Work related Stress

Future’s Ramblings – Issue 3 –  August 31, 2004

According to the University Press 2003, Life and work research, more Australians than ever indicate they are unhappy at work, with extended work hours being one of the factors contributing to this phenomenon. One of the reasons for this unhappiness is that people feel they need to work too hard. I am sure it would come as no surprise to the Westpac team that was here all night last night, that research indicates a third of full time employees worked 49 hours per week, it was 43.4 hours in late 1990. Having worked that many hours in a weekend, a 49 hour work week to the Westpac team would be a holiday! In the event you are unable to spot our stressed colleagues here are the signs: absenteeism, high or increased accident rates, poor or reduced work output and poor interpersonal relations in the workplace.

There is a culture developing of working longer hours, according to Benjamin Hunnicutt, a historian at the University of Iowa, work has become the ‘new religion’. Work is now seen as an end in itself and not a means to an end. The issue here is that people are not just working longer hours because their company dictates; they are doing so because it is a culture that they have bought into. Workers are internalizing their corporation’s business objectives, which is a good thing for business but not such a good thing for people. Especially when something goes pear shaped at work and they have nothing else in their lives to feel good about.

The consequences for human health, as well as the hidden costs for business of poor moral, lack of motivation, absenteeism and lower productivity are something to take notice of. In Australia the increased work hours have not brought greater profits or productivity gains, what they have done is contributed to the level of work related stress in Australia. Stress related disorders in Australia added to direct management costs estimated at 5% of the GDP, that is $20 billion per annum! Stress is now the second highest cause of disability for all employees.  The total cost of workers’ compensation claims in Australia for stress-related conditions is estimated at more than $200 million each year.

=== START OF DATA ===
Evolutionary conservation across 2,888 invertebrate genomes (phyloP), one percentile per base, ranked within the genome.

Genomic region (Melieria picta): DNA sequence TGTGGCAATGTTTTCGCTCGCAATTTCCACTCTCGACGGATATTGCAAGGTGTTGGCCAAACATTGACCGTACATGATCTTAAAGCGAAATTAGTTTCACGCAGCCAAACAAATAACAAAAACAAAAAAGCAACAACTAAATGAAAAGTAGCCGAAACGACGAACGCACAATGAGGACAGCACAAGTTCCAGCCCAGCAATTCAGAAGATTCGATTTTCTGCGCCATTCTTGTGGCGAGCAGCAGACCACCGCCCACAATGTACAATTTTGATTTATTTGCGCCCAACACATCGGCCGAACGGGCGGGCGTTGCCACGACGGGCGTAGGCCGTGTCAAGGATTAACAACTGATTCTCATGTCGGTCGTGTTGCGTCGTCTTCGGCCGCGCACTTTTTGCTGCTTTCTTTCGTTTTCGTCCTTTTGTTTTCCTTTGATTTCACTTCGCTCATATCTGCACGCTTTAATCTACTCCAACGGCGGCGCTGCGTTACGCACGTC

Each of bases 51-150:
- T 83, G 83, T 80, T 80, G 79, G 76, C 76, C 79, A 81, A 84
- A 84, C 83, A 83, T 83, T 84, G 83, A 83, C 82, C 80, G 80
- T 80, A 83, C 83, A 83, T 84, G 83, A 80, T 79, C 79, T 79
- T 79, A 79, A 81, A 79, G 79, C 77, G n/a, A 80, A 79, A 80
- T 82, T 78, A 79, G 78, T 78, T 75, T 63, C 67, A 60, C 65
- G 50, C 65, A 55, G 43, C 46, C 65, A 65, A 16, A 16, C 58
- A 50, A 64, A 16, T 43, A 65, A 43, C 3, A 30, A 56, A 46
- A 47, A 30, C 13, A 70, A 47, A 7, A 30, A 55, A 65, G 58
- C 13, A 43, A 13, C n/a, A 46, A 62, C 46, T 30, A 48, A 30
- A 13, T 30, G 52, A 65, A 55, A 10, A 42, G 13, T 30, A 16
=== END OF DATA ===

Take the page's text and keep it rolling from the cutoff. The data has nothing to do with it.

In a very indirect way we as designers have contributed to this by blurring the lines between work and home. We have encouraged our clients to provide accommodations that satisfy employee’s physical, psychological and emotional needs. By providing childcare, meal service and health clubs within work places we have enabled people to choose to overwork. We have set up work environments so people never have to go home. We call it personal empowerment, fulfillment and individual choice, but it could also be called loss of control and job insecurity.

In the UK organizations are expected to treat stress as seriously as safety. Sydney psychologist Grant Brecht says more companies are introducing systems to help employees cope during difficult times, “Companies who don’t set up for those sorts of things are not likely to sustain productivity in the future. For corporations serious attempts to reduce stress and improve performance require a dual focus. Attention to work process and management and the physical design of the workplace can help reduce stress. A recent Fortune 500 survey indicated Sense of purpose, inspiring leadership and knock out facilities as key criteria in attracting employees to a company. (It is interesting to note that these are the same three attributes that are the defining characteristics of a cult.) If work is really the new religion, and knock out facilities are a key contributor, then what kind of workspace helps reduce stress?

Ordinary workplace activity, such as the phone ringing, background noise and team conflicts contribute to physical and emotional illness. Therefore, environments where workers can get away, those that offer a higher degree of diversity to allow choice and flexibility will help. Solutions that allow privacy are also important, the human brain goes through a warm up whenever we engage in a new task; this can take up to 10 minutes. Minor distractions have the potential to derail this warm up. Large open work areas and heavy open office environments that provide little or no escape hatches result in higher stress levels in the workplace.

As we navigate the future for our clients it will be important to make them aware of the price their organization may pay for not acknowledging the human element, and understand the role the workplace plays in that. Organizations that recognize the value of their employees, and understand that an investment in their quality of life is an investment in their company will fare far better in the future.

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